Dr. Barry McCurdy:   I started The Center for Effective Schools in 1999. They allow me to continue to be the director. I have a staff of about 12 people that work for me. We started with one person back in 1999, one other person in 1999, now we have 12, and they are very talented and invested group of people who really are very invested in carrying out the mission of The Center for Effective Schools.

Phil Weaver:     I see. How did you get into this? Why did you pursue this career?

Dr. Barry McCurdy:   All right. I started my career working in urban public schools, and I worked for about 12 years in a large urban public school. Got a master's in counseling at the time. I loved working with the population of students in the city, they had a variety of needs, and I felt good about being able to serve those needs.

I decided then to go back to school and get my doctorate in school psychology, which is really what I wanted to do, and ended up going to Lehigh University. Lehigh University has a school psychology program at the time, and it actually still continues to be, pretty different than most other school psychology programs. 

Dr. Barry McCurdy:   So rather than when you think about school psychology, often people think about individuals who are going out into the school system, are going to be testing students and placing students in special education, sort of the gatekeepers of special ed. A school like Lehigh The University school psychology program was very different than that.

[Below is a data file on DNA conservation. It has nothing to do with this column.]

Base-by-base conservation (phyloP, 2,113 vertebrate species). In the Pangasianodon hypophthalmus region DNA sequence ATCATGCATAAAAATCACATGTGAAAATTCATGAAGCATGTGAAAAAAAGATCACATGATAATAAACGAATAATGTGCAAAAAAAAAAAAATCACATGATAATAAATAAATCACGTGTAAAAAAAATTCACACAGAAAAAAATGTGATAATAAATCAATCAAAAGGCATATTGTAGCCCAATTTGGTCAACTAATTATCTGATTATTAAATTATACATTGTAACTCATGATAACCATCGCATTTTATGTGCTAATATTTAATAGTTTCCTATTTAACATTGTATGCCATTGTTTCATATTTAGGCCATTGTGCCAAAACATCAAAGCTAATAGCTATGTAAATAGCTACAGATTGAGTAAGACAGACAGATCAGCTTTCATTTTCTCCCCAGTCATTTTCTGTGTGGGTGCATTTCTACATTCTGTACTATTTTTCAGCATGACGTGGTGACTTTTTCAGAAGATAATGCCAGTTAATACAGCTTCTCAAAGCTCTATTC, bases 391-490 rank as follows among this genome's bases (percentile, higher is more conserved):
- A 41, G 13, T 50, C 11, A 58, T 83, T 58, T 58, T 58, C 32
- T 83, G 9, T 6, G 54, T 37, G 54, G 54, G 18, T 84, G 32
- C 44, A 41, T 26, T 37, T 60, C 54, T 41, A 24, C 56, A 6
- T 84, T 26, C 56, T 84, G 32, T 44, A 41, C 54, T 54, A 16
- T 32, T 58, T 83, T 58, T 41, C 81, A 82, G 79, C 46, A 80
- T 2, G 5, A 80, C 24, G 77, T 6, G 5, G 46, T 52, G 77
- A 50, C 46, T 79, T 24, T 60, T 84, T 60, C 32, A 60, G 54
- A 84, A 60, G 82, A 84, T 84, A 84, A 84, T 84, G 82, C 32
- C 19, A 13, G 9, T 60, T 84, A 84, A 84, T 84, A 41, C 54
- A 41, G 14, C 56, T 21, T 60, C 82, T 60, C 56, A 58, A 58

They train school psychologists as interventionists that were their focus. And they were, at the time, one of the only behavioral school psychology training programs in the country. So that was very interesting to me because I was going to learn a set of skills that I was going to be able to use to consult effectively with teachers.

Dr. Barry McCurdy:   And it was teachers who really needed the support and the help in working with some of the students that they were working with, again, particularly in urban schools. So I finished my Ph.D. at Lehigh, and then I ended up actually working for Lehigh's Laboratories. I ended up at Lehigh's Lab School.

And the Lab School was a school that trained special educators, trained teachers, and trained psychologists to address the needs of students with emotional behavior disorders. And we had a large group of students that were sent there. It is an approved private school, continues to be an approved private school in Pennsylvania that's called Centennial School.